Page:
Music, Print, Reviews July 2, 2014

Album Review: Fucked Up – Glass Boys

by James Garcia

COOL_STORY_BRO_web_first_.jpgRight from the start it’s abundantly clear the new album by Canadiancore band Fucked Up is all about the coming of age and facing one’s youth versus one’s inevitably growing older.

The first track on the album, which is officially released June 3rd on Matador Records, is “Echo Boomer.” It hesitates just for a moment, with the band’s almost-mellow punk riffs before throwing us right into the clusterfuck that is Damian Abraham’s vocal stylings. He says, “I used to sing / That sound won’t die like me / Those old songs stay with me.”

Glass Boys is a follow up to 2011’s David Comes to Life, which saw the band’s first ranking on the billboards and created a big name for them. The album was conceptual and followed a light bulb factory worker that falls in love with an activist, who is killed by a bomb they build to blow up the factory. And while concept albums often feel forced, the band’s raw energy and the musical talent really pulled it into the foreground. This latest release is very similar, despite not being an official concept album though the “getting older” theme threads it together.

The message is clear in most of the songs, that they’re talking about growing up in a Fucked Up world. From the song “Sun Glass”: “When we turn away the kids just aren’t the same / New ways to vibrate / I can’t hear it / I can’t relate / I can’t change again / Sacred young.”

glassAs always, Fucked Up blends their almost post-punk riffs and spunky drums, which are misleadingly peppy, with Abraham’s intense screaming of often dark, very anti-establishmentarian ideologies. The album’s lyrics are filled with symbolism, nothing too profound, but it’s a refreshing step away from the painfully obvious content most hardcore bands are pumping out these days.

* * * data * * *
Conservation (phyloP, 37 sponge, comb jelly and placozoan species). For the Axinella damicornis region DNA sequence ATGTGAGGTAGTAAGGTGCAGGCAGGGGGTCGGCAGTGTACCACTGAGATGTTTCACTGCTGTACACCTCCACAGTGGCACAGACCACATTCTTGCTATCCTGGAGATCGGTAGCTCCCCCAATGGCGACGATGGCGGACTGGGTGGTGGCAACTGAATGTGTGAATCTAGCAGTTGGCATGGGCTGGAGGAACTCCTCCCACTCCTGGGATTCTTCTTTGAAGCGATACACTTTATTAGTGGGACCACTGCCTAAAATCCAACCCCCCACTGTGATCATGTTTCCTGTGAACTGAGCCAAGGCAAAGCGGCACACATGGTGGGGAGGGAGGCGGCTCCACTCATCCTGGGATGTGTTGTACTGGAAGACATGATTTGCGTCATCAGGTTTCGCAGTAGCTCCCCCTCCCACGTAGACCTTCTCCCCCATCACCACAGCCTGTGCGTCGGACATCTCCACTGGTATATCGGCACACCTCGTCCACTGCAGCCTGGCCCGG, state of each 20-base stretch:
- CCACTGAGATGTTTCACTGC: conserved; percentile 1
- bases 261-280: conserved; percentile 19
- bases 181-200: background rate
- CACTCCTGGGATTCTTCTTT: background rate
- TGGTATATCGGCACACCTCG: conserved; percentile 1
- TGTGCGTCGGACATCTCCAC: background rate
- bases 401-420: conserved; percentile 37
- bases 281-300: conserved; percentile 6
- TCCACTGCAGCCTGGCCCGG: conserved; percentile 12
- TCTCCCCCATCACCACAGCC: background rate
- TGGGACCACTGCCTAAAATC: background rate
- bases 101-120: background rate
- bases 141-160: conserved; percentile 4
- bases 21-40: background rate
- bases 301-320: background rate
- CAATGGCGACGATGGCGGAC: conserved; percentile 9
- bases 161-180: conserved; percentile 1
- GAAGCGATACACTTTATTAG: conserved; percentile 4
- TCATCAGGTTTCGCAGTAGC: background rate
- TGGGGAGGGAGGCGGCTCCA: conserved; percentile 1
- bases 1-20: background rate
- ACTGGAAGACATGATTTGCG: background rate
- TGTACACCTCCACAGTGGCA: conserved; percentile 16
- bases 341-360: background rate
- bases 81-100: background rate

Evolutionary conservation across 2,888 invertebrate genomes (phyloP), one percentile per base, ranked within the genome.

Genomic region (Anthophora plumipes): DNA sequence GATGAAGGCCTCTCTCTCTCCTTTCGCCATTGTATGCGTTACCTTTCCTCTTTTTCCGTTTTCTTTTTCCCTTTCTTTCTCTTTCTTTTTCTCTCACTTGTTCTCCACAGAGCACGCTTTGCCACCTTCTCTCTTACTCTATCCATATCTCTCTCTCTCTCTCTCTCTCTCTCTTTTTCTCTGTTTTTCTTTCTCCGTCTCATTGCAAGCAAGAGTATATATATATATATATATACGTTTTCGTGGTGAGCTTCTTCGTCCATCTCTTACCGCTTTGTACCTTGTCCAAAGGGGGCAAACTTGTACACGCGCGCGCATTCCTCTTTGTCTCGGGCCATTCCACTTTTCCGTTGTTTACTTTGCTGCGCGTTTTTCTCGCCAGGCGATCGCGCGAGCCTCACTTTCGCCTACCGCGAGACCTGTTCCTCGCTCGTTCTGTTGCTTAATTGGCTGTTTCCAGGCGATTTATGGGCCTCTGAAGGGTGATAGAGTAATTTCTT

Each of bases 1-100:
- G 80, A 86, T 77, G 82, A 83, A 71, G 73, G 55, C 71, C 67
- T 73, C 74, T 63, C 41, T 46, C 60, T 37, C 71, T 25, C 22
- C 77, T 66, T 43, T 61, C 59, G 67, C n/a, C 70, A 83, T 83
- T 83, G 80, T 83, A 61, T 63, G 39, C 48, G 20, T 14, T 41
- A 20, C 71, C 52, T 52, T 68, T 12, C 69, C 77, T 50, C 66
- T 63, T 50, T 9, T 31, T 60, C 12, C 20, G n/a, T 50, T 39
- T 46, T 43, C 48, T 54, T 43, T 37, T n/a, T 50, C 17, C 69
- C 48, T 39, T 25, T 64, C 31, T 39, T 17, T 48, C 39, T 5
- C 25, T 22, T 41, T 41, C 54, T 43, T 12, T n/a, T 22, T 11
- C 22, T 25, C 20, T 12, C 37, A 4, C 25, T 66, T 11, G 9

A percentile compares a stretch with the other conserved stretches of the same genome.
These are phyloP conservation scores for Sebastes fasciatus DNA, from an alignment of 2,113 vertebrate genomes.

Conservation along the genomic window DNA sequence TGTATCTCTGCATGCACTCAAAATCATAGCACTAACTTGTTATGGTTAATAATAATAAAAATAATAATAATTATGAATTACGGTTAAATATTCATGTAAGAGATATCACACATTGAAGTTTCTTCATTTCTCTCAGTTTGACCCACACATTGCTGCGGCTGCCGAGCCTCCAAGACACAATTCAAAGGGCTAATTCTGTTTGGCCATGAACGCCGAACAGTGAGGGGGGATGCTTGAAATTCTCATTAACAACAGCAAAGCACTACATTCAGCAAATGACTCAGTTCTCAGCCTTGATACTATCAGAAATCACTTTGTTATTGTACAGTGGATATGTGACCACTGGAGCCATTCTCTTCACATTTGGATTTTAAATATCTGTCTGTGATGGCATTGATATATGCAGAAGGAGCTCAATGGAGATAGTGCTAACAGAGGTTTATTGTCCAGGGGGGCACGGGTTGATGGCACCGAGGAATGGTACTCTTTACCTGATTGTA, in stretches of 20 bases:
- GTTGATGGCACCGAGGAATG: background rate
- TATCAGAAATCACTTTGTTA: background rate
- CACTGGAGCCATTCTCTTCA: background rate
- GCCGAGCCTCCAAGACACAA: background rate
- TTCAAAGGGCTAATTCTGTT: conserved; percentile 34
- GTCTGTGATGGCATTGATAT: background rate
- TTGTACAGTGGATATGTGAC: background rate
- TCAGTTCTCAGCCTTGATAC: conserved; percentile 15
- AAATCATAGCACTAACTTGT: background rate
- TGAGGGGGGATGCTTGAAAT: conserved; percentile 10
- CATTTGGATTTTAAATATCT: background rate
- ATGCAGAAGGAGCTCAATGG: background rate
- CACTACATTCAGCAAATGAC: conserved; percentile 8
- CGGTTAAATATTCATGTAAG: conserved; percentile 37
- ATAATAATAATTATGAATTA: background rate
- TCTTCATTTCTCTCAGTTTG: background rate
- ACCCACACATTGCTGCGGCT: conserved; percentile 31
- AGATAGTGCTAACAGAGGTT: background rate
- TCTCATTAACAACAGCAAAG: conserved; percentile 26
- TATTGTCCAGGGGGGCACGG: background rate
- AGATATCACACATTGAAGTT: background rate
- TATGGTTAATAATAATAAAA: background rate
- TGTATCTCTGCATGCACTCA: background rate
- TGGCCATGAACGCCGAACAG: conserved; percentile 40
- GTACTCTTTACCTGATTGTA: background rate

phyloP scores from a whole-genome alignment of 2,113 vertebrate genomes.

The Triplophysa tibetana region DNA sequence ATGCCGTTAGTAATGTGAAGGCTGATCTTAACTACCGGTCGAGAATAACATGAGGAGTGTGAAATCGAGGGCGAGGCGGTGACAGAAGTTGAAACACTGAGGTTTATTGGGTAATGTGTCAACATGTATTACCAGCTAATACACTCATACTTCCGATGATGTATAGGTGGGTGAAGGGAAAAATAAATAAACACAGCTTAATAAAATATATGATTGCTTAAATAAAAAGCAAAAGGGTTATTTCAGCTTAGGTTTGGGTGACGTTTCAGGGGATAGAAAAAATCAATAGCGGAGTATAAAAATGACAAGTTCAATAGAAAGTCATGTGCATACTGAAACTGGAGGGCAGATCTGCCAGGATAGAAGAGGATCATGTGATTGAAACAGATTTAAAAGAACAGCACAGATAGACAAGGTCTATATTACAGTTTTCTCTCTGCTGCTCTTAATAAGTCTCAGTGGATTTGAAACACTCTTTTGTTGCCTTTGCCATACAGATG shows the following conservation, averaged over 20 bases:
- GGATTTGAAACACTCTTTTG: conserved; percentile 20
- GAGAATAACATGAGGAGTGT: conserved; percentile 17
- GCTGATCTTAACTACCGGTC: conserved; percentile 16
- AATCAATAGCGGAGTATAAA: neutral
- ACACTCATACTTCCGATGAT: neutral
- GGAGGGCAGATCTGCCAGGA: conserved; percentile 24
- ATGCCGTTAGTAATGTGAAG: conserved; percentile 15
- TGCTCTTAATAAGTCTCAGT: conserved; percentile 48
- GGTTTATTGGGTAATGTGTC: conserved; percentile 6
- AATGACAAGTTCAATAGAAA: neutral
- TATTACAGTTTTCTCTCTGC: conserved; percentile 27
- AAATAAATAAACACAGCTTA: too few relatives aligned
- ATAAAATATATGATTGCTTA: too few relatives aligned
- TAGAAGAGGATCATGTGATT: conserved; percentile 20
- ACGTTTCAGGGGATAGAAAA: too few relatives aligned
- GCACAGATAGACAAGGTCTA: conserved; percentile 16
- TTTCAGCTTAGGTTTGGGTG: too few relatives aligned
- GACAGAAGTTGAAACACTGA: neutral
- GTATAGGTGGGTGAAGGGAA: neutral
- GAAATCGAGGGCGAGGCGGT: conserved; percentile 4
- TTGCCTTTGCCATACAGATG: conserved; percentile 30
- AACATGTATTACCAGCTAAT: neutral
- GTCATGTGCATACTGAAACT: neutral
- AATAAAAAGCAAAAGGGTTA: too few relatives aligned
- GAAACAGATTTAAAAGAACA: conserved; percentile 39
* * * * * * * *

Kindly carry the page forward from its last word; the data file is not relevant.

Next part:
“Warm Change,” one of the album’s singles, has a more traditional punk sound to it, without stepping too far out of their comfort zones. It’s clear they’ve simplified their sound, making it more approachable. The guitar solo in the song, while still blazing hot, maintains the attitude established in the punk mentality: keep it simple, stupid.

Other notable songs: “Paper the House,” where he says bitterly, “The way I make my living has driven me insane / It’s a 21st Century irony, where everything you hoped for in life fills you with anxiety;” the track “Led By Hand” starts out fast and stays hard through the entire trip, making it a definite standout (not to mention J Mascis of Dinosaur Jr. leaves his mark here); and the title track, which ends the album with this colorful sentimentality: “I wish I could go back / Glass boy / I’m afraid to grow up / And fuck my life up,” pretty much summing up the journey they went on to forge “Glass Boys.”

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